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Monetizing Your Innovations



Harry Coleman of Cincinnati Consulting Consortium on open innovation.



By Harry Coleman, Cincinnati Consulting Consortium



Published February 11, 2011
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“Open Innovation” is a term that is much bandied about these days, but what is it and how can you use it effectively to drive your business? What does it mean for small to medium-size enterprises? What does it mean to large companies?Should my company be embracing open innovation? If so, how? Can my company benefit from Open Innovation at other companies? These are important questions for virtually all companies.

What Is Open Innovation?

Simply put, Open Innovation means that your company is open to sourcing innovation from anywhere, not just from your own employees. There is a huge world of innovators outside any single company. Even the largest, most successful multinational corporations have realized that they produce only a tiny fraction of the innovation in the world that can be useful to them.

Connecting with Others

The innovations you need can come from many different sources: academia, suppliers, other companies, individuals and even your competition. Finding what you need requires a disciplined strategy for seeking innovation and inviting innovation to come to you. It also requires a mindset shift in your company from “Not Invented Here” to “Proudly Found Elsewhere!” There are many resources that can be used to help find innovation, including search companies like NineSigma, innovation marketplaces like www.yet2.com and many others. In addition, your whole company should know what you need and be looking for it. While serendipity does happen, you can significantly improve your odds of serendipity by training people where and how to look.

A 2-Way Street

Not only can you find innovation externally, you can “sell” or license your innovations to the world. Why do that? Beyond the potential financial gain from royalties, you can also build relationships that might uncover innovation you need.Furthermore, there are often cost synergies by increased volume of more businesses using a technology – so you may get cost savings AND royalties. Outbound licensing may be a way to syndicate risk of new technology. In addition, licensees often improve technologies – you may get back a better technology for you own use. Finally, building relationships by outbound licensing often creates opportunities and willingness of other parties to license technologies to you. As you get to know other entities you frequently learn surprising facts about their capabilities and additional opportunities to partner together on innovation.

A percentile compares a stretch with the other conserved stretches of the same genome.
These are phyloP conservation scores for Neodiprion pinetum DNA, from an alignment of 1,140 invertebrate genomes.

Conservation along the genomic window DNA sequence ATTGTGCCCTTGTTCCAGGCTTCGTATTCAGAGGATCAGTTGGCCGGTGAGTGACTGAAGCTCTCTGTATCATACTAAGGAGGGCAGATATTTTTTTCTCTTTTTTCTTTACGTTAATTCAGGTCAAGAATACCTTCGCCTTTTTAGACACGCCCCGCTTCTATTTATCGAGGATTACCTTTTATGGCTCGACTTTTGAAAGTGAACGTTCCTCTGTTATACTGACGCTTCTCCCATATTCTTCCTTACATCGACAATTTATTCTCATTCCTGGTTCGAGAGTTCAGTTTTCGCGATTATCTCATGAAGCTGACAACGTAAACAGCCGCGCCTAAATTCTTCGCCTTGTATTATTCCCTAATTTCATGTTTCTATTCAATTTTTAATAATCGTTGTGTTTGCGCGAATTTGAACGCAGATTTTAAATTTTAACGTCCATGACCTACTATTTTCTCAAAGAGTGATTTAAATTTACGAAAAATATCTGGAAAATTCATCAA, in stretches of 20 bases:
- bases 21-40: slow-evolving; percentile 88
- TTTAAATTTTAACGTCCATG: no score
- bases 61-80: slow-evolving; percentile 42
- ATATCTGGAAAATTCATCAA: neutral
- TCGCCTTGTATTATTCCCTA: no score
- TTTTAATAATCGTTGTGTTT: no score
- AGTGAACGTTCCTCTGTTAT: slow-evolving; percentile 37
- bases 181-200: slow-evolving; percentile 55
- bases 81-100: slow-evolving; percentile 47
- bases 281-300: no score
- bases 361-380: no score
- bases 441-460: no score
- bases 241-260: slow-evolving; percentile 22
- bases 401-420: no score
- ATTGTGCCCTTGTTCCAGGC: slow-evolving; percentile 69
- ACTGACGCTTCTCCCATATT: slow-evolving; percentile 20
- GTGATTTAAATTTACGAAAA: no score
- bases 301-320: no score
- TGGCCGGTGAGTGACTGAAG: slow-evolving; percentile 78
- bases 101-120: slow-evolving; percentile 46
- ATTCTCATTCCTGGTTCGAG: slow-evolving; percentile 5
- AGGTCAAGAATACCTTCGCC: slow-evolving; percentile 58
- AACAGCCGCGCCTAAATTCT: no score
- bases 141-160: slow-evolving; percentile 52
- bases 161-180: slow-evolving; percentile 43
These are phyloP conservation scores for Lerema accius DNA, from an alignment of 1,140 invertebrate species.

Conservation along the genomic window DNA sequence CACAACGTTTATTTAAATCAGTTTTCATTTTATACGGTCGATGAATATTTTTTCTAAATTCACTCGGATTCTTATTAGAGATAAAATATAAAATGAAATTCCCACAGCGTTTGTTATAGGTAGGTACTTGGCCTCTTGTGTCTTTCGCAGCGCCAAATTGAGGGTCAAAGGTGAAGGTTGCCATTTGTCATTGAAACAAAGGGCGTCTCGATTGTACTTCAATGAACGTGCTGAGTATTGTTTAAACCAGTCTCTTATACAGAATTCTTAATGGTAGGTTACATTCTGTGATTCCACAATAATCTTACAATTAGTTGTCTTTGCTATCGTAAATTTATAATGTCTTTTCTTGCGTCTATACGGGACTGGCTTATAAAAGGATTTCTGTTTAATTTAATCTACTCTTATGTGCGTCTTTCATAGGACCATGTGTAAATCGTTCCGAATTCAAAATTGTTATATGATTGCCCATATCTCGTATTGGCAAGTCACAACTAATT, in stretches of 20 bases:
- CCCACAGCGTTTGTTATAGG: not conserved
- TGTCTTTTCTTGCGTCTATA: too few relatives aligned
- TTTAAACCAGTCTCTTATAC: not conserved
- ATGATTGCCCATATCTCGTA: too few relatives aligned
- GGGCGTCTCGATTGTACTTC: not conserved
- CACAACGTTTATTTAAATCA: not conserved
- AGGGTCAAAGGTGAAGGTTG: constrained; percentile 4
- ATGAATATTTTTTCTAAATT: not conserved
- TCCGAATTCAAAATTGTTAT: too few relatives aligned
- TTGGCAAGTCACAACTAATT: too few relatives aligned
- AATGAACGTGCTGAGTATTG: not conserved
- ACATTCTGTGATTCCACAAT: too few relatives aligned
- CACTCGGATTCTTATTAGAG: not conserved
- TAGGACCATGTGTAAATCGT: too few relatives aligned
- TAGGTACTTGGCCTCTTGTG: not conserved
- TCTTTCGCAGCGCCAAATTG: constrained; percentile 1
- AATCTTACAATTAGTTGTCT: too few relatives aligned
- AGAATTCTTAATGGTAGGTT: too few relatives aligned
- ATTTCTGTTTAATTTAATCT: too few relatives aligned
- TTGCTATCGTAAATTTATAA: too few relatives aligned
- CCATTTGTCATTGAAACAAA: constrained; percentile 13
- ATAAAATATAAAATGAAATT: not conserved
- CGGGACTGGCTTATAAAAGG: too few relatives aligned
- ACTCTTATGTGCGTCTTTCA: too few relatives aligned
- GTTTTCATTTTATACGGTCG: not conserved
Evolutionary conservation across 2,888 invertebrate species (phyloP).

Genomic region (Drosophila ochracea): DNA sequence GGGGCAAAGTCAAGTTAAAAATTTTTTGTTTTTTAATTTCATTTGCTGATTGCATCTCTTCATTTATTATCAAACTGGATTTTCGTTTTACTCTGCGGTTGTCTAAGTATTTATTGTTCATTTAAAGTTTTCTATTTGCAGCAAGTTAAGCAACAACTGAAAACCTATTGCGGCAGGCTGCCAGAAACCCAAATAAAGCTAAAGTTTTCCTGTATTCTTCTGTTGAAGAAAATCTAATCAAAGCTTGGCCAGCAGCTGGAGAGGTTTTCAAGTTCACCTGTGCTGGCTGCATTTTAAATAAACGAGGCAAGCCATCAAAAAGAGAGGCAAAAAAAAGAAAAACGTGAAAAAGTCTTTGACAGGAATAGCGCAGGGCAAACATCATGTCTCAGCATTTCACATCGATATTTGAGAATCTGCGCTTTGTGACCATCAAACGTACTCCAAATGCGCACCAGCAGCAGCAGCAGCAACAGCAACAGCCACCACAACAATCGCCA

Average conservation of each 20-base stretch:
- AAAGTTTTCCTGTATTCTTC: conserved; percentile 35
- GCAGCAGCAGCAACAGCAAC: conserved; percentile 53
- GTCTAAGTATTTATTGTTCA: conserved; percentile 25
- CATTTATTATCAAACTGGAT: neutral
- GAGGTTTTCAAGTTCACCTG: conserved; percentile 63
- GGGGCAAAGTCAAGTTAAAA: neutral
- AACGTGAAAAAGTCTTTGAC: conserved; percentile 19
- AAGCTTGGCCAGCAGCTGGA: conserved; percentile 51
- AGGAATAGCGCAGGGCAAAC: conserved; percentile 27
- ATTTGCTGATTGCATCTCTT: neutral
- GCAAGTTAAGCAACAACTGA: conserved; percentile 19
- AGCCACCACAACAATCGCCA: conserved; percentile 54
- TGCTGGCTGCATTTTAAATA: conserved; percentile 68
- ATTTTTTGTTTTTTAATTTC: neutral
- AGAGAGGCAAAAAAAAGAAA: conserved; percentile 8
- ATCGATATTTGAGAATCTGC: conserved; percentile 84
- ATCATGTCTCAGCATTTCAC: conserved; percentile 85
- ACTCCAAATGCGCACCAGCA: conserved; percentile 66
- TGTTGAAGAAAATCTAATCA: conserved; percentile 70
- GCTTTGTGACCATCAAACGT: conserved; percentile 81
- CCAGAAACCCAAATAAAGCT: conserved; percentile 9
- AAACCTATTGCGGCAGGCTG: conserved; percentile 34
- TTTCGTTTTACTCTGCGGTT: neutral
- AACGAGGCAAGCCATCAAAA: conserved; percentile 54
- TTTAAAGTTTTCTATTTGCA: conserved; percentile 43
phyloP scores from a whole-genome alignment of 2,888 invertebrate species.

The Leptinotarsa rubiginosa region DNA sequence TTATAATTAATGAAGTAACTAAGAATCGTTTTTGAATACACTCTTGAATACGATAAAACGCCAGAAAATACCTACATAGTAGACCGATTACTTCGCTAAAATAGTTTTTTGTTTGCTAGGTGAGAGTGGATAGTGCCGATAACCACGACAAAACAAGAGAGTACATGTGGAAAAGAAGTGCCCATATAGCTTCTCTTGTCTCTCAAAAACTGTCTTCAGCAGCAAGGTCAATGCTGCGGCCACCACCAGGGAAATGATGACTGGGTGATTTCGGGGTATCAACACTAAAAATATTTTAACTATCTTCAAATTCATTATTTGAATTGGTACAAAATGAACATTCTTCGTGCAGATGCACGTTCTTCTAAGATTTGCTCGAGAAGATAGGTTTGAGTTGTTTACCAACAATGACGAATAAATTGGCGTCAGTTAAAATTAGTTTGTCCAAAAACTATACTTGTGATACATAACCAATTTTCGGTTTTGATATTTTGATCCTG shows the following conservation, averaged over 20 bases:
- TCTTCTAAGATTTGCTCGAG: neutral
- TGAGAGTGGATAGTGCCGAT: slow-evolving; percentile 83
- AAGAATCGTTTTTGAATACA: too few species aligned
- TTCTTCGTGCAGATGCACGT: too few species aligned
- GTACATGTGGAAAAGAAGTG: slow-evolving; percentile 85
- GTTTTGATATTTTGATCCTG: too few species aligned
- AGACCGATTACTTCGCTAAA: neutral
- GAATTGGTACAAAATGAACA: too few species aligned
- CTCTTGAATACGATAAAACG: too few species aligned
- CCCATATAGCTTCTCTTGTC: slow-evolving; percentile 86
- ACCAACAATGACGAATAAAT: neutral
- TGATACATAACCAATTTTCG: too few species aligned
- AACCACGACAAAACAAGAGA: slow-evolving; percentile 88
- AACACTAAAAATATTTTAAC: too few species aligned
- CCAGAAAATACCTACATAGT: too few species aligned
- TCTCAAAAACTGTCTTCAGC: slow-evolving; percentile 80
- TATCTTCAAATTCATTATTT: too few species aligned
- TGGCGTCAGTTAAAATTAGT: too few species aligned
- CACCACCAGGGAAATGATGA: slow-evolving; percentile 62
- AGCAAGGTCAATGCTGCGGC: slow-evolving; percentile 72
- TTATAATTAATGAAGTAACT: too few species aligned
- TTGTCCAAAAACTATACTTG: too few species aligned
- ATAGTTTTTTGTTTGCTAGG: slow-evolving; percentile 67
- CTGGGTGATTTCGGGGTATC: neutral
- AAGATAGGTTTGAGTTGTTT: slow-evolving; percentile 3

Does open innovation mean you must outsource R&D efforts? No, not at all.Open Innovation is a way to multiply the effectiveness of your own innovation capability. You still need technical capability to (a) evaluate external innovation, (b) determine your innovation needs; and (c) modify or “tweak” inbound innovation to fit into your product(s). The best OI companies are also great innovators in their own right.

Can I do it myself? Yes and no. Open Innovation requires a commitment to it. But development of the strategies and executing quality licensing relationships is best done by working with those having experience in Open Innovation and Licensing.

Open Innovation & Licensing are much bigger topics than covered here.


About the Author and Cincinnati Consulting Consortium
Harry’s 29 year career with P&G included leading edge External Business Development (EBD) organization where he was one of the leaders in practicing open innovation and licensing.He personally negotiated dozens of intellectual property transactions.He specialized in complex, unusual, new-to-the-world situations.He also has 20 years experience in P&G R&D, giving him firsthand experience with the product development process. More info: hcoleman@fuse.net


Can CCC help you?
Contact either Dick Bruder, President & CEO, CCC, Ltd. at ccconsort@aol.com or 513-233-0011, or Harry Coleman, Senior CCC Consultant at hcoleman@fuse.net or 513-233-0011


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